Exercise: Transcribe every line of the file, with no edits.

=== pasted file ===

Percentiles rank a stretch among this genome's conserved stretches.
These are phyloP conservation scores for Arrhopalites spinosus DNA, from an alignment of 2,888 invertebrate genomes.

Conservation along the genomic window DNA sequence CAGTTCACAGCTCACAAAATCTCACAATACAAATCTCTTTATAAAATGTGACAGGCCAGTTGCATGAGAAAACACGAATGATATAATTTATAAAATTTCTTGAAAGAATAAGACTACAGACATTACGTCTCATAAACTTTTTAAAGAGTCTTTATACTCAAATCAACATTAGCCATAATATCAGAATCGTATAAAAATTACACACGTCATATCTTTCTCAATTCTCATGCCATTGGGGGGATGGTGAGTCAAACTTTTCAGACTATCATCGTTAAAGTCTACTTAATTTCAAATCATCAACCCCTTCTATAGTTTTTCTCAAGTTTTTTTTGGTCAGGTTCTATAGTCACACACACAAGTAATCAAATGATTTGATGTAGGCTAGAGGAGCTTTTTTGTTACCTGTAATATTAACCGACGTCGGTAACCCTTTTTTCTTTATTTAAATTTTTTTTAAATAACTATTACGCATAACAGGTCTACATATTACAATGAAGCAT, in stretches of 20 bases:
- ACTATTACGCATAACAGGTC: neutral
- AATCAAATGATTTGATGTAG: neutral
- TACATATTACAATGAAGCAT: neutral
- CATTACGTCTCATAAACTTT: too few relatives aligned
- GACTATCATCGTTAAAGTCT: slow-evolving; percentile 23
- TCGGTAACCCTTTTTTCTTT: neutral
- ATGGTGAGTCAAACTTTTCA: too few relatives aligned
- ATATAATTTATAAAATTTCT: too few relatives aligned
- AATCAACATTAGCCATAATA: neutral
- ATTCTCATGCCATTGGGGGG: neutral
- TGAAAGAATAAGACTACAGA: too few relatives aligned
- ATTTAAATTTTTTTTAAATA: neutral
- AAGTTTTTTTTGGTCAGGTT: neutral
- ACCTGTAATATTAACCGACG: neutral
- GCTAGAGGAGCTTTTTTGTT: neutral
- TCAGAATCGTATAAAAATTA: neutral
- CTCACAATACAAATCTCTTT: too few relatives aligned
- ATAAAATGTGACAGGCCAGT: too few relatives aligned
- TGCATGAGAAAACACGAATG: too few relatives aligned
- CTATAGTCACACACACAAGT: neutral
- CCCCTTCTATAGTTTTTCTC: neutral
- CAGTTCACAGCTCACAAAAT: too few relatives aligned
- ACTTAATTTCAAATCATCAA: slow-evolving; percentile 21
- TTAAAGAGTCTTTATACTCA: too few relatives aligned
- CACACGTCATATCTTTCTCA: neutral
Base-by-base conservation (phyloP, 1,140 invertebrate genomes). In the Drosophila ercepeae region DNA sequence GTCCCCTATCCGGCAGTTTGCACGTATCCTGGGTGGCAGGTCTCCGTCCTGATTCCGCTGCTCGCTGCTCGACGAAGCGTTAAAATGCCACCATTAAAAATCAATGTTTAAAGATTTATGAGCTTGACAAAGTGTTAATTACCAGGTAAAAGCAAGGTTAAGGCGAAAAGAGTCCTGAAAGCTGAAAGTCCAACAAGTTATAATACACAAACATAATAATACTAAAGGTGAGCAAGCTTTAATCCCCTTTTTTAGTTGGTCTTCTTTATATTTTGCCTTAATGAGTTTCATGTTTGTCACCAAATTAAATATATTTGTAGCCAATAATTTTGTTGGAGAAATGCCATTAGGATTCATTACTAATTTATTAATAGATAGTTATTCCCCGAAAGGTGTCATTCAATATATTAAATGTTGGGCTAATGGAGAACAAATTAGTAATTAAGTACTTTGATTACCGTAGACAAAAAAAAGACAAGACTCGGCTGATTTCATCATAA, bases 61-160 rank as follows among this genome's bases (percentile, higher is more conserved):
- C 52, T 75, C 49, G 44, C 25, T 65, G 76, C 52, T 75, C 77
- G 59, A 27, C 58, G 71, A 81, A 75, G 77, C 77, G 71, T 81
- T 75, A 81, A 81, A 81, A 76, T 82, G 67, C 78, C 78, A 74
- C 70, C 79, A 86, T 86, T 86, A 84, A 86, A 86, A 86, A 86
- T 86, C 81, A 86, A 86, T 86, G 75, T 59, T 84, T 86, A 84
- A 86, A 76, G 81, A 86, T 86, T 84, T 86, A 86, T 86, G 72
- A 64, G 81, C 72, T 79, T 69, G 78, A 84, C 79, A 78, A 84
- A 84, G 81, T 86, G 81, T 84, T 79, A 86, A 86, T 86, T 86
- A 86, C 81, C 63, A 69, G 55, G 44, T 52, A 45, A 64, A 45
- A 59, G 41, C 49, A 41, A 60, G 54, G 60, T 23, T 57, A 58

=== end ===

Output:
Percentiles rank a stretch among this genome's conserved stretches.
These are phyloP conservation scores for Arrhopalites spinosus DNA, from an alignment of 2,888 invertebrate genomes.

Conservation along the genomic window DNA sequence CAGTTCACAGCTCACAAAATCTCACAATACAAATCTCTTTATAAAATGTGACAGGCCAGTTGCATGAGAAAACACGAATGATATAATTTATAAAATTTCTTGAAAGAATAAGACTACAGACATTACGTCTCATAAACTTTTTAAAGAGTCTTTATACTCAAATCAACATTAGCCATAATATCAGAATCGTATAAAAATTACACACGTCATATCTTTCTCAATTCTCATGCCATTGGGGGGATGGTGAGTCAAACTTTTCAGACTATCATCGTTAAAGTCTACTTAATTTCAAATCATCAACCCCTTCTATAGTTTTTCTCAAGTTTTTTTTGGTCAGGTTCTATAGTCACACACACAAGTAATCAAATGATTTGATGTAGGCTAGAGGAGCTTTTTTGTTACCTGTAATATTAACCGACGTCGGTAACCCTTTTTTCTTTATTTAAATTTTTTTTAAATAACTATTACGCATAACAGGTCTACATATTACAATGAAGCAT, in stretches of 20 bases:
- ACTATTACGCATAACAGGTC: neutral
- AATCAAATGATTTGATGTAG: neutral
- TACATATTACAATGAAGCAT: neutral
- CATTACGTCTCATAAACTTT: too few relatives aligned
- GACTATCATCGTTAAAGTCT: slow-evolving; percentile 23
- TCGGTAACCCTTTTTTCTTT: neutral
- ATGGTGAGTCAAACTTTTCA: too few relatives aligned
- ATATAATTTATAAAATTTCT: too few relatives aligned
- AATCAACATTAGCCATAATA: neutral
- ATTCTCATGCCATTGGGGGG: neutral
- TGAAAGAATAAGACTACAGA: too few relatives aligned
- ATTTAAATTTTTTTTAAATA: neutral
- AAGTTTTTTTTGGTCAGGTT: neutral
- ACCTGTAATATTAACCGACG: neutral
- GCTAGAGGAGCTTTTTTGTT: neutral
- TCAGAATCGTATAAAAATTA: neutral
- CTCACAATACAAATCTCTTT: too few relatives aligned
- ATAAAATGTGACAGGCCAGT: too few relatives aligned
- TGCATGAGAAAACACGAATG: too few relatives aligned
- CTATAGTCACACACACAAGT: neutral
- CCCCTTCTATAGTTTTTCTC: neutral
- CAGTTCACAGCTCACAAAAT: too few relatives aligned
- ACTTAATTTCAAATCATCAA: slow-evolving; percentile 21
- TTAAAGAGTCTTTATACTCA: too few relatives aligned
- CACACGTCATATCTTTCTCA: neutral
Base-by-base conservation (phyloP, 1,140 invertebrate genomes). In the Drosophila ercepeae region DNA sequence GTCCCCTATCCGGCAGTTTGCACGTATCCTGGGTGGCAGGTCTCCGTCCTGATTCCGCTGCTCGCTGCTCGACGAAGCGTTAAAATGCCACCATTAAAAATCAATGTTTAAAGATTTATGAGCTTGACAAAGTGTTAATTACCAGGTAAAAGCAAGGTTAAGGCGAAAAGAGTCCTGAAAGCTGAAAGTCCAACAAGTTATAATACACAAACATAATAATACTAAAGGTGAGCAAGCTTTAATCCCCTTTTTTAGTTGGTCTTCTTTATATTTTGCCTTAATGAGTTTCATGTTTGTCACCAAATTAAATATATTTGTAGCCAATAATTTTGTTGGAGAAATGCCATTAGGATTCATTACTAATTTATTAATAGATAGTTATTCCCCGAAAGGTGTCATTCAATATATTAAATGTTGGGCTAATGGAGAACAAATTAGTAATTAAGTACTTTGATTACCGTAGACAAAAAAAAGACAAGACTCGGCTGATTTCATCATAA, bases 61-160 rank as follows among this genome's bases (percentile, higher is more conserved):
- C 52, T 75, C 49, G 44, C 25, T 65, G 76, C 52, T 75, C 77
- G 59, A 27, C 58, G 71, A 81, A 75, G 77, C 77, G 71, T 81
- T 75, A 81, A 81, A 81, A 76, T 82, G 67, C 78, C 78, A 74
- C 70, C 79, A 86, T 86, T 86, A 84, A 86, A 86, A 86, A 86
- T 86, C 81, A 86, A 86, T 86, G 75, T 59, T 84, T 86, A 84
- A 86, A 76, G 81, A 86, T 86, T 84, T 86, A 86, T 86, G 72
- A 64, G 81, C 72, T 79, T 69, G 78, A 84, C 79, A 78, A 84
- A 84, G 81, T 86, G 81, T 84, T 79, A 86, A 86, T 86, T 86
- A 86, C 81, C 63, A 69, G 55, G 44, T 52, A 45, A 64, A 45
- A 59, G 41, C 49, A 41, A 60, G 54, G 60, T 23, T 57, A 58